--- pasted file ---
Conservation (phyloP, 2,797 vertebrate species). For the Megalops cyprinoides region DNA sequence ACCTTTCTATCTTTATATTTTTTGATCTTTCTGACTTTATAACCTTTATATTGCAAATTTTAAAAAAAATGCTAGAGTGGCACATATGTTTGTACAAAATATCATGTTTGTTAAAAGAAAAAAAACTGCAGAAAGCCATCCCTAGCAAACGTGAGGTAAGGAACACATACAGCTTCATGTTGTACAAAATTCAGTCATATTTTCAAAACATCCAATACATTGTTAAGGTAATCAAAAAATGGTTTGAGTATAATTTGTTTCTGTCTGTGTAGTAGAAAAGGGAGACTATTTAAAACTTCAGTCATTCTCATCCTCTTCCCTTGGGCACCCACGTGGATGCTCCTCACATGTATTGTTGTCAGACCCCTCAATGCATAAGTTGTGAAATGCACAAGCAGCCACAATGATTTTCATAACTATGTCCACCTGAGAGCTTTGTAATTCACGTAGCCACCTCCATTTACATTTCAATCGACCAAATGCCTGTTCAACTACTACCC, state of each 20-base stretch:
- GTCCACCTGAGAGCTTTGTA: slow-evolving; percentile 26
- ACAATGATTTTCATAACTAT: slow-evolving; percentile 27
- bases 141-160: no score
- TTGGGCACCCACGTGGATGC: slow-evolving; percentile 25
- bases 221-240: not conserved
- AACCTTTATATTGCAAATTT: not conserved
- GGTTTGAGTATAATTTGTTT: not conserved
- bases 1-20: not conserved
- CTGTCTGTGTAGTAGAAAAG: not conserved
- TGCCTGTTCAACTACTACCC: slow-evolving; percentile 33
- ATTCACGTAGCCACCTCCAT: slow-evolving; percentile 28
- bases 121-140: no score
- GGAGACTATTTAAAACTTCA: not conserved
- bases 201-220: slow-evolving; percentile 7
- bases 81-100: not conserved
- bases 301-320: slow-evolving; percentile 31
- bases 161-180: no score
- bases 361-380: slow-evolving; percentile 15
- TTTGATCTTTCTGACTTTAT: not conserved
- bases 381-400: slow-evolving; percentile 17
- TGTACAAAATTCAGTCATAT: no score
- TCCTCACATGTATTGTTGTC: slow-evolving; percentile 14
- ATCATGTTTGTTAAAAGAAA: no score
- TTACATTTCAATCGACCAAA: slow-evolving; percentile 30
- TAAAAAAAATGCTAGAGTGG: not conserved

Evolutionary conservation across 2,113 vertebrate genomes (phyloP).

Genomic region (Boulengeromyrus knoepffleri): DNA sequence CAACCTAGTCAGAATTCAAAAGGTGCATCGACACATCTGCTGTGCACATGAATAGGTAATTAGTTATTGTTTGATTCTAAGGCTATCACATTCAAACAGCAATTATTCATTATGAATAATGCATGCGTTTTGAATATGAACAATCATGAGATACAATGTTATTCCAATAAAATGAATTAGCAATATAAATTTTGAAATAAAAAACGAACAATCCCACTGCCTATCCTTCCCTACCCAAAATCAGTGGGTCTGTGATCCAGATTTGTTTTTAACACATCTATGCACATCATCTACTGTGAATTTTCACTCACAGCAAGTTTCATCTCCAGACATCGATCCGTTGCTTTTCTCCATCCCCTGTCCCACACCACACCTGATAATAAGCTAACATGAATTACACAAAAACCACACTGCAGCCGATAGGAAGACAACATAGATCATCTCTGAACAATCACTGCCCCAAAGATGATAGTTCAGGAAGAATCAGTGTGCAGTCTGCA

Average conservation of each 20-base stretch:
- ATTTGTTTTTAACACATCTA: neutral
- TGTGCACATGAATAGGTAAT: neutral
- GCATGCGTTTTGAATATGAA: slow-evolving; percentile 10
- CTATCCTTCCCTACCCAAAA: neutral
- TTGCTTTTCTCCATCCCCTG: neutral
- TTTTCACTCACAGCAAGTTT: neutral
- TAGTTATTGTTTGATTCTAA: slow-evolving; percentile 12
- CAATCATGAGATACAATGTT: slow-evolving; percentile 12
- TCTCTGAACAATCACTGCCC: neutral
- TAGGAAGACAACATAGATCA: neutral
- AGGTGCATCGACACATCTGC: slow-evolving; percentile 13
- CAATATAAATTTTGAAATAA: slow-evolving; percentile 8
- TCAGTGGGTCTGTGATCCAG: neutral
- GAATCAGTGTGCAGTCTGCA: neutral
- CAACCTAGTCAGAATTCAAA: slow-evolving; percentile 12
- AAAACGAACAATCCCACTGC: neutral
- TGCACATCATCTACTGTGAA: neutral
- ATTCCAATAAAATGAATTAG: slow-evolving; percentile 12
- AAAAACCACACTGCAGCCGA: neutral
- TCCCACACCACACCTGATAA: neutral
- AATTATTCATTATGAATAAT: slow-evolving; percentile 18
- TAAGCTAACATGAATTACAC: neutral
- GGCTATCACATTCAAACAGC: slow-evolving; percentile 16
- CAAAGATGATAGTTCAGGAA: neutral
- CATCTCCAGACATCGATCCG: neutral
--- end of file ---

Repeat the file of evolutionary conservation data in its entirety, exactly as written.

Conservation (phyloP, 2,797 vertebrate species). For the Megalops cyprinoides region DNA sequence ACCTTTCTATCTTTATATTTTTTGATCTTTCTGACTTTATAACCTTTATATTGCAAATTTTAAAAAAAATGCTAGAGTGGCACATATGTTTGTACAAAATATCATGTTTGTTAAAAGAAAAAAAACTGCAGAAAGCCATCCCTAGCAAACGTGAGGTAAGGAACACATACAGCTTCATGTTGTACAAAATTCAGTCATATTTTCAAAACATCCAATACATTGTTAAGGTAATCAAAAAATGGTTTGAGTATAATTTGTTTCTGTCTGTGTAGTAGAAAAGGGAGACTATTTAAAACTTCAGTCATTCTCATCCTCTTCCCTTGGGCACCCACGTGGATGCTCCTCACATGTATTGTTGTCAGACCCCTCAATGCATAAGTTGTGAAATGCACAAGCAGCCACAATGATTTTCATAACTATGTCCACCTGAGAGCTTTGTAATTCACGTAGCCACCTCCATTTACATTTCAATCGACCAAATGCCTGTTCAACTACTACCC, state of each 20-base stretch:
- GTCCACCTGAGAGCTTTGTA: slow-evolving; percentile 26
- ACAATGATTTTCATAACTAT: slow-evolving; percentile 27
- bases 141-160: no score
- TTGGGCACCCACGTGGATGC: slow-evolving; percentile 25
- bases 221-240: not conserved
- AACCTTTATATTGCAAATTT: not conserved
- GGTTTGAGTATAATTTGTTT: not conserved
- bases 1-20: not conserved
- CTGTCTGTGTAGTAGAAAAG: not conserved
- TGCCTGTTCAACTACTACCC: slow-evolving; percentile 33
- ATTCACGTAGCCACCTCCAT: slow-evolving; percentile 28
- bases 121-140: no score
- GGAGACTATTTAAAACTTCA: not conserved
- bases 201-220: slow-evolving; percentile 7
- bases 81-100: not conserved
- bases 301-320: slow-evolving; percentile 31
- bases 161-180: no score
- bases 361-380: slow-evolving; percentile 15
- TTTGATCTTTCTGACTTTAT: not conserved
- bases 381-400: slow-evolving; percentile 17
- TGTACAAAATTCAGTCATAT: no score
- TCCTCACATGTATTGTTGTC: slow-evolving; percentile 14
- ATCATGTTTGTTAAAAGAAA: no score
- TTACATTTCAATCGACCAAA: slow-evolving; percentile 30
- TAAAAAAAATGCTAGAGTGG: not conserved

Evolutionary conservation across 2,113 vertebrate genomes (phyloP).

Genomic region (Boulengeromyrus knoepffleri): DNA sequence CAACCTAGTCAGAATTCAAAAGGTGCATCGACACATCTGCTGTGCACATGAATAGGTAATTAGTTATTGTTTGATTCTAAGGCTATCACATTCAAACAGCAATTATTCATTATGAATAATGCATGCGTTTTGAATATGAACAATCATGAGATACAATGTTATTCCAATAAAATGAATTAGCAATATAAATTTTGAAATAAAAAACGAACAATCCCACTGCCTATCCTTCCCTACCCAAAATCAGTGGGTCTGTGATCCAGATTTGTTTTTAACACATCTATGCACATCATCTACTGTGAATTTTCACTCACAGCAAGTTTCATCTCCAGACATCGATCCGTTGCTTTTCTCCATCCCCTGTCCCACACCACACCTGATAATAAGCTAACATGAATTACACAAAAACCACACTGCAGCCGATAGGAAGACAACATAGATCATCTCTGAACAATCACTGCCCCAAAGATGATAGTTCAGGAAGAATCAGTGTGCAGTCTGCA

Average conservation of each 20-base stretch:
- ATTTGTTTTTAACACATCTA: neutral
- TGTGCACATGAATAGGTAAT: neutral
- GCATGCGTTTTGAATATGAA: slow-evolving; percentile 10
- CTATCCTTCCCTACCCAAAA: neutral
- TTGCTTTTCTCCATCCCCTG: neutral
- TTTTCACTCACAGCAAGTTT: neutral
- TAGTTATTGTTTGATTCTAA: slow-evolving; percentile 12
- CAATCATGAGATACAATGTT: slow-evolving; percentile 12
- TCTCTGAACAATCACTGCCC: neutral
- TAGGAAGACAACATAGATCA: neutral
- AGGTGCATCGACACATCTGC: slow-evolving; percentile 13
- CAATATAAATTTTGAAATAA: slow-evolving; percentile 8
- TCAGTGGGTCTGTGATCCAG: neutral
- GAATCAGTGTGCAGTCTGCA: neutral
- CAACCTAGTCAGAATTCAAA: slow-evolving; percentile 12
- AAAACGAACAATCCCACTGC: neutral
- TGCACATCATCTACTGTGAA: neutral
- ATTCCAATAAAATGAATTAG: slow-evolving; percentile 12
- AAAAACCACACTGCAGCCGA: neutral
- TCCCACACCACACCTGATAA: neutral
- AATTATTCATTATGAATAAT: slow-evolving; percentile 18
- TAAGCTAACATGAATTACAC: neutral
- GGCTATCACATTCAAACAGC: slow-evolving; percentile 16
- CAAAGATGATAGTTCAGGAA: neutral
- CATCTCCAGACATCGATCCG: neutral